World Briefs: Hundreds flee fires in Australia

Hundreds flee fires in Australia

SYDNEY • Bush and grass fires sweeping across south-east Australia destroyed homes, killed cattle and forced hundreds to flee yesterday as dry, hot winds fanned the flames.

No deaths or serious injuries were reported. The fires, believed to have been sparked by lightning on Saturday, were raging out of control across the state of Victoria's rural south-west.

About 280 firefighters were battling the blazes while 22,000 homes were without power after the high winds brought down trees. About a dozen homes were destroyed.

In the northern city of Darwin, about 25,000 homes were also without power after a tropical cyclone felled trees. No deaths were reported.


Russia stockpiling nerve agent: Britain

LONDON • British Foreign Secretary Boris Johnson said yesterday that Russia has been stockpiling the deadly nerve agent used to poison a Russian former double agent in Britain and has been investigating how such weapons can be used in assassinations.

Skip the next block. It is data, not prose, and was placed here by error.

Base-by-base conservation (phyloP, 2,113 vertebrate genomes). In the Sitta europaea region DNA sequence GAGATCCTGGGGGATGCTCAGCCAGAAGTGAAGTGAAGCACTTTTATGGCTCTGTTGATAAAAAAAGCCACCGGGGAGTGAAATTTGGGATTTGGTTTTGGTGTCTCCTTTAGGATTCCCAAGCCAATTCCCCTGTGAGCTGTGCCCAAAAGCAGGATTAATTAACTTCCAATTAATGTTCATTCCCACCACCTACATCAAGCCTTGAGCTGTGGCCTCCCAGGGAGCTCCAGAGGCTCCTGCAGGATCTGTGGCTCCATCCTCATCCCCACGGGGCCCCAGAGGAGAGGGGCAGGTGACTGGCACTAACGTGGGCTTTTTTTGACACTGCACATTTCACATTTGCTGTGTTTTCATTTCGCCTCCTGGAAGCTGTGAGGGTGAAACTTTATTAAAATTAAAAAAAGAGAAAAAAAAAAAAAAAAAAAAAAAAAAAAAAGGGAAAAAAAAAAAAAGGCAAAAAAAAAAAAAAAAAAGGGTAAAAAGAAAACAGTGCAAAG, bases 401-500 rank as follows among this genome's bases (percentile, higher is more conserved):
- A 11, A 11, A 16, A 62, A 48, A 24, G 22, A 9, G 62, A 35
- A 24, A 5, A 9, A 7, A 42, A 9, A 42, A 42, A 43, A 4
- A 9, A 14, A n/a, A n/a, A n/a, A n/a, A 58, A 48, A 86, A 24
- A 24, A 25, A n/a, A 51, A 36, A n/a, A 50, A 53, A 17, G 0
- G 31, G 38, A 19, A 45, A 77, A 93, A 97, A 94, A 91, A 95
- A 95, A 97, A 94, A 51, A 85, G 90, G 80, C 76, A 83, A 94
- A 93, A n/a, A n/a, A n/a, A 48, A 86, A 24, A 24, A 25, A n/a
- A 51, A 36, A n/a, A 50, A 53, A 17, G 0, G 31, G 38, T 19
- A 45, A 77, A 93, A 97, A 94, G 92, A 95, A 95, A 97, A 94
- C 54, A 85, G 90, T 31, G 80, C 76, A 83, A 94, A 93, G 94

Britain has said Russia used the Soviet-era nerve agent called Novichok to attack Mr Sergei Skripal and his daughter Yulia in the first known offensive use of such a weapon on European soil since World War II. Russia has denied any such involvement.

Britain and Russia have each expelled 23 diplomats over the attack.

Officials from the world's chemical weapons watchdog will arrive in Britain today to investigate the samples used in the attack and the results should be known in about two weeks, said Britain's Foreign Ministry.


Florida officials knew of crack in bridge

MIAMI • Engineers and state and university officials met hours before a new pedestrian bridge collapsed in southern Florida last Thursday, but concluded a crack in the structure was not a safety concern.

Florida International University last Saturday said the meeting involved FIGG, the private contractor for the overall bridge design, as well as the university, Department of Transportation officials and Munilla Construction Management, which installed the US$14.2 million (S$18.7 million) bridge.

Six people died after the bridge collapsed, including five whose bodies were recovered on Saturday as workers pulled out vehicles from the rubble.


A version of this article appeared in the print edition of The Straits Times on March 19, 2018, with the headline 'World Briefs'. Subscribe